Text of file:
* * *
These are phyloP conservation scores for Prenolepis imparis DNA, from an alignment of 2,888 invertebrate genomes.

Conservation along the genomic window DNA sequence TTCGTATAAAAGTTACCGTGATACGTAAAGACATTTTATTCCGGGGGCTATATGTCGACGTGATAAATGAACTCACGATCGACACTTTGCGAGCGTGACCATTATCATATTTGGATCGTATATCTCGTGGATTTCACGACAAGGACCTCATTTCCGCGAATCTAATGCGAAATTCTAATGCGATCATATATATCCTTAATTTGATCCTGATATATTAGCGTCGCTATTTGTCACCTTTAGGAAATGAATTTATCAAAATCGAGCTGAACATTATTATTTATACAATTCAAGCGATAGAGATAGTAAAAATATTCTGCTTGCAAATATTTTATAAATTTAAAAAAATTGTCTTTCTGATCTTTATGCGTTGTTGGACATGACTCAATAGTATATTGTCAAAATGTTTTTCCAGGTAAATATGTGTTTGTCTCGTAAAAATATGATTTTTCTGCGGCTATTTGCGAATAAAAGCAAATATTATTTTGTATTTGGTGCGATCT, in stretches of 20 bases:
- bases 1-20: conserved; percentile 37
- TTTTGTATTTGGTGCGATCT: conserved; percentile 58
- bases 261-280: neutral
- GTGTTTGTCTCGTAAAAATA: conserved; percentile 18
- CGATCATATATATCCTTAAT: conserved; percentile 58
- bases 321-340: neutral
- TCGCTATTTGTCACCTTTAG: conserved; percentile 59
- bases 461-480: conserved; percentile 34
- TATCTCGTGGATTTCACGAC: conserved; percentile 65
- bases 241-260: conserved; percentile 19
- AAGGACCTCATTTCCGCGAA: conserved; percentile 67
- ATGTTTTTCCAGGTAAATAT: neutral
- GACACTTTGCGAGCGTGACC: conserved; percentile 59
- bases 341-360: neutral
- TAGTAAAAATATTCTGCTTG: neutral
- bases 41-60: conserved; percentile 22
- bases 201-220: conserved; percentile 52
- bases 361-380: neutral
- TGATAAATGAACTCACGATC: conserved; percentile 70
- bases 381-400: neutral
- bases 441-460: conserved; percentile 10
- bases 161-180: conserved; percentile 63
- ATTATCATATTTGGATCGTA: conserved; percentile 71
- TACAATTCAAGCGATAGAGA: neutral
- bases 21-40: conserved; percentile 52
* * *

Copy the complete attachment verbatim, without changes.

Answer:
These are phyloP conservation scores for Prenolepis imparis DNA, from an alignment of 2,888 invertebrate genomes.

Conservation along the genomic window DNA sequence TTCGTATAAAAGTTACCGTGATACGTAAAGACATTTTATTCCGGGGGCTATATGTCGACGTGATAAATGAACTCACGATCGACACTTTGCGAGCGTGACCATTATCATATTTGGATCGTATATCTCGTGGATTTCACGACAAGGACCTCATTTCCGCGAATCTAATGCGAAATTCTAATGCGATCATATATATCCTTAATTTGATCCTGATATATTAGCGTCGCTATTTGTCACCTTTAGGAAATGAATTTATCAAAATCGAGCTGAACATTATTATTTATACAATTCAAGCGATAGAGATAGTAAAAATATTCTGCTTGCAAATATTTTATAAATTTAAAAAAATTGTCTTTCTGATCTTTATGCGTTGTTGGACATGACTCAATAGTATATTGTCAAAATGTTTTTCCAGGTAAATATGTGTTTGTCTCGTAAAAATATGATTTTTCTGCGGCTATTTGCGAATAAAAGCAAATATTATTTTGTATTTGGTGCGATCT, in stretches of 20 bases:
- bases 1-20: conserved; percentile 37
- TTTTGTATTTGGTGCGATCT: conserved; percentile 58
- bases 261-280: neutral
- GTGTTTGTCTCGTAAAAATA: conserved; percentile 18
- CGATCATATATATCCTTAAT: conserved; percentile 58
- bases 321-340: neutral
- TCGCTATTTGTCACCTTTAG: conserved; percentile 59
- bases 461-480: conserved; percentile 34
- TATCTCGTGGATTTCACGAC: conserved; percentile 65
- bases 241-260: conserved; percentile 19
- AAGGACCTCATTTCCGCGAA: conserved; percentile 67
- ATGTTTTTCCAGGTAAATAT: neutral
- GACACTTTGCGAGCGTGACC: conserved; percentile 59
- bases 341-360: neutral
- TAGTAAAAATATTCTGCTTG: neutral
- bases 41-60: conserved; percentile 22
- bases 201-220: conserved; percentile 52
- bases 361-380: neutral
- TGATAAATGAACTCACGATC: conserved; percentile 70
- bases 381-400: neutral
- bases 441-460: conserved; percentile 10
- bases 161-180: conserved; percentile 63
- ATTATCATATTTGGATCGTA: conserved; percentile 71
- TACAATTCAAGCGATAGAGA: neutral
- bases 21-40: conserved; percentile 52